“As was the case for the Jews, the outbreak of war in September 1939 radicalized the Nazi regime's policies towards the Romani. The Gypsies in Germany & the occupied territories of the German War machine were subjected to many of the same persecutions as the Jews: restrictive, discriminatory laws, isolation and internment. Their "resettlement to the East" and their mass murder closely parallel the systematic deportations and killings of the Jews. First, western European Roma were resettled in ghettos. Then they were sent to concentration and extermination camps. {like the Jews, the Gypsies were chosen for total annihilation just because of their race (even though Jews are defined by religion, Hitler saw the Jewish people as a race that he believed needed to be completely annihilated). The Germans believed both the Jews & the Gypsies were racially inferior & degenerate & therefore worthless}. Many Roma in the east--Russia, Poland, and the Balkans--were shot by the Einsatzgruppen.”5
It is difficult to determine exactly how many Romani were murdered. The estimates range from 220,000 to 500,000.”6

Over 500,000 Gypsies were systematically murdered, out of approximately 1.6 million who were living in Europe, by the Nazis between 1939 & 1945, in Nazi concentration camps, killing centers, & by Einzatsgruppen & other shootings.*

Pictures: http://motlc.wiesenthal.org/albums/palbum/p01/a0094p3.html


“Gypsy children assembled for extermination in Belzec. Date: 1940 Era: During WWII”7

The ‘Black’ Experience in the Holocaust Review of: "Hitler's Forgotten Victims" by David Okuefuna and Moise Shewa: http://www.ferris.edu/htmls/othersrv/isar

“1. ... the horrific experiences of Black people in Nazi Germany are virtually ignored. These experiences are brought to light in a documentary film entitled Hitler's Forgotten Victims (Afro-Wisdom Productions). The film uses interviews with survivors and their families as well as archival material to document the Black German Holocaust experience; it also explores the history of German racism, suggests links between German colonialism and Nazi policy, and examines the treatment of Black prisoners-of-war.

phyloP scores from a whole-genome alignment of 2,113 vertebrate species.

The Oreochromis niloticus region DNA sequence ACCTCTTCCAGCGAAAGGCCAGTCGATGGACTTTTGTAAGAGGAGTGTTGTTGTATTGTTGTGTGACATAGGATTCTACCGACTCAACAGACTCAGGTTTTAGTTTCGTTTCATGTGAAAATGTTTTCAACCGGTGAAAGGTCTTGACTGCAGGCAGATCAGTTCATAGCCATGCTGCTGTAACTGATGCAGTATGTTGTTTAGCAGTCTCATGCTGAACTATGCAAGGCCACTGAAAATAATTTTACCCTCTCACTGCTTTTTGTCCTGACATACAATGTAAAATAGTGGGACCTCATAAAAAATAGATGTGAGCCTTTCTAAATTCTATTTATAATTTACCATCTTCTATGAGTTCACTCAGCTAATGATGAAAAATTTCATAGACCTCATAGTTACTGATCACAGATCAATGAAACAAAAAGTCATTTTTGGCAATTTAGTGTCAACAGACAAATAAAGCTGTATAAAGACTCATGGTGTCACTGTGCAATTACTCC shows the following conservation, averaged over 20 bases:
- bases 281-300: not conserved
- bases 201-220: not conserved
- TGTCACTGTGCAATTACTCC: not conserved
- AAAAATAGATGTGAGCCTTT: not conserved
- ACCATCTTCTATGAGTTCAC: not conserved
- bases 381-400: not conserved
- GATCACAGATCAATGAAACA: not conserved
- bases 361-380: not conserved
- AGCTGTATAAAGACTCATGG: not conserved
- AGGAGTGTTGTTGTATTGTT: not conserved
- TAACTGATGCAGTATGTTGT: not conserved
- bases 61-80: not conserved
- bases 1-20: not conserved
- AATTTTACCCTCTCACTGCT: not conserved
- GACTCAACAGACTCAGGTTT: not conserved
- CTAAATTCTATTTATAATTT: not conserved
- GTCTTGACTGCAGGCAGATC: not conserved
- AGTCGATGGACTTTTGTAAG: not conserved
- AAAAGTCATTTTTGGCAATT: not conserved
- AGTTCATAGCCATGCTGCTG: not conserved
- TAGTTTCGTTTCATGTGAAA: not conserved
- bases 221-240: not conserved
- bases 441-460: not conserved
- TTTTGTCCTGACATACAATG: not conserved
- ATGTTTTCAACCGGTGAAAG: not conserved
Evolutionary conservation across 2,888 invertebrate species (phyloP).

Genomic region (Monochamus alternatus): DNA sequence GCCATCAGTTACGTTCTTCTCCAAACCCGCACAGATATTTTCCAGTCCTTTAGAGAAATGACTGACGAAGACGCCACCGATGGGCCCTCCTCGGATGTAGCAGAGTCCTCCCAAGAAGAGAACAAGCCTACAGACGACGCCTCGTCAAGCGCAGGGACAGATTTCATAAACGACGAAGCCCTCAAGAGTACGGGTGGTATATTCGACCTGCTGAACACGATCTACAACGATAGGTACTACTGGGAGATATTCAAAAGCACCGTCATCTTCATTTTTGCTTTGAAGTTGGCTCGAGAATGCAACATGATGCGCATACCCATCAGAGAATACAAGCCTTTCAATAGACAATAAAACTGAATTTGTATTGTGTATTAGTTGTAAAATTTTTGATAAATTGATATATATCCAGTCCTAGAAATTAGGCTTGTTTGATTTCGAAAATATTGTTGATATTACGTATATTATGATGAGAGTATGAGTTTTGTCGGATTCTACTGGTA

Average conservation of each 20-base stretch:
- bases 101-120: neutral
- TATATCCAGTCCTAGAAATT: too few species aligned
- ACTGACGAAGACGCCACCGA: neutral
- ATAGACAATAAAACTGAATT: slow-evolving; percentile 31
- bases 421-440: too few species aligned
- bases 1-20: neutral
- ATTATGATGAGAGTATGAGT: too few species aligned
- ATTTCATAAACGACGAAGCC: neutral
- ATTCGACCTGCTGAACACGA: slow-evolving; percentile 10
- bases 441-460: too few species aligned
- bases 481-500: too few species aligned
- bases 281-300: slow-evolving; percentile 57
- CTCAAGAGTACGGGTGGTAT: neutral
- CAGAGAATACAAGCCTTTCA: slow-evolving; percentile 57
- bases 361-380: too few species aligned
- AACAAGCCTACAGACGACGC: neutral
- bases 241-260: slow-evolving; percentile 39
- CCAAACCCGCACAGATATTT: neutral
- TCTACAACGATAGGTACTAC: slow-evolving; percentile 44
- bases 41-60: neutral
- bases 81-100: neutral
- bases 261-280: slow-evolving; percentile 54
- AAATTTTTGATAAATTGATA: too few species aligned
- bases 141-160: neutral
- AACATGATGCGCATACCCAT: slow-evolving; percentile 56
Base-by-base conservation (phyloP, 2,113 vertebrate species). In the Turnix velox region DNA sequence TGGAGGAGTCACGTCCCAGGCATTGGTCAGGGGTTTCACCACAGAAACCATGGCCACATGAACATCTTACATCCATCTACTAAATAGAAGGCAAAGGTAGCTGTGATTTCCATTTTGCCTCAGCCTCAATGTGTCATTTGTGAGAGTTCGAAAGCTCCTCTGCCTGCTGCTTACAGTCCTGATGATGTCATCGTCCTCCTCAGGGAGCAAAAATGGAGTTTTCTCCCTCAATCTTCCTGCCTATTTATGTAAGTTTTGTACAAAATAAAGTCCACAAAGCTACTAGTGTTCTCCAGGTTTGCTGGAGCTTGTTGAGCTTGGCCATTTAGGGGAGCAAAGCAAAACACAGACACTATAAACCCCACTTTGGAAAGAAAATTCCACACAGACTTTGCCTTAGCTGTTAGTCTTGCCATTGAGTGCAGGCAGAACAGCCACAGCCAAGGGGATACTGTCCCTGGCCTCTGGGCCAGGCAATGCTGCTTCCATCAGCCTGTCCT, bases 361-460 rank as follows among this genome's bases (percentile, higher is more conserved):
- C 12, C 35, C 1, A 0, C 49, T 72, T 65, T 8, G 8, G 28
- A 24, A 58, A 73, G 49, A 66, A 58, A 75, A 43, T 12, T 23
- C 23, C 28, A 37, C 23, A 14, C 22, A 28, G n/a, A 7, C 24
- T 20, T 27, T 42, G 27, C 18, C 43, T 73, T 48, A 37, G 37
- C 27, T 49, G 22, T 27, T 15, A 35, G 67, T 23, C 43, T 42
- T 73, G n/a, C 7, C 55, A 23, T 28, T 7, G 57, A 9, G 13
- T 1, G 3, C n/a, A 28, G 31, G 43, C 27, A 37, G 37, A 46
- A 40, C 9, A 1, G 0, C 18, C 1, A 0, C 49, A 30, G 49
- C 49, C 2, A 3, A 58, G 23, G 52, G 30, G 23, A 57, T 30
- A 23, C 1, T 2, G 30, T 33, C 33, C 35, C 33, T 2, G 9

2. Hitler's Forgotten Victims reveals that sterilization programs for Blacks had been instigated by Germany's most senior Nazi geneticist, Doctor Eugen Fischer ...

3. This film shows that Nazi obsession with racial purity and eugenics was provoked and intensified in 1918, following Germany's defeat in the First World War. ...

4. Hitler's Forgotten Victims shows that ... 400 mixed-race children were forcibly sterilized in the Rhineland area alone by the end of 1937, while 400 others just disappeared into Hitler's concentration camps.

6. While many Blacks may have considered themselves lucky to escape Nazi persecution, even via forced sterilization, Hitler's Forgotten Victims recalls that early on, Hitler had announced plans for more complete eradication of unwanted populations. In a speech in Bresau in 1932, for instance, he had ordered all Africans, Jews, and other non-Aryans to leave Germany or go into concentration camps. According to this documentary, however, the majority of Blacks in Germany could not heed Hitler's warning as they were German citizens with German passports and had no where else to go. A fair number escaped to France, but many attempted to return to the former German colonies that had been taken over by the League of Nations in 1920. The British colonial authorities then administering the newly named South-West Africa, however, would not allow Black Germans refugee status on the grounds that they had fought for Germany in the First World War.

7. My only criticism of Hitler's Forgotten Victims is that it does not give enough insight into the lives of Black Germans who resisted Nazi Germany, such as Black activist Lari Gilges, who founded the Northwest Rann--an organisation of entertainers that fought the Nazis in his home town of Dusseldorf--and who was murdered by the SS in 1933, the year Hitler came to power. The film does, however, attend to the way various parts of the entertainment industry, such as film studios and touring ethnic shows like the Hillerkus Afrikaschau circuses, provided at least temporary refuges from Nazi persecution.

8. Interestingly, by 1940 these operations were taken over by the SS, who considered them racially unacceptable and converted them to serve their own racist propaganda purposes. For instance, Propaganda minister Josef Goebbels realized that in order to spread the Nazi Gospel of white Aryan supremacy, he needed to exploit the most popular entertainment medium of the time--German feature films. Propaganda pictures such as Kongo Express, Quax in Africa, and Auntie Wanda from Uganda were made to present Germany as an enlightened, benevolent colonial power. Thus, even under Nazi control, the film industry provided a certain amount of protection for Black Germans. As Black actor Werner Egoimue explains, "We had an agent then, who had all the addresses of Black people in Berlin. The Reich's Chamber of Commerce was in touch with him, and when they were casting a film, it was fun--inside the studio. Outside the door you could be arrested. But inside you were as safe as in a bank."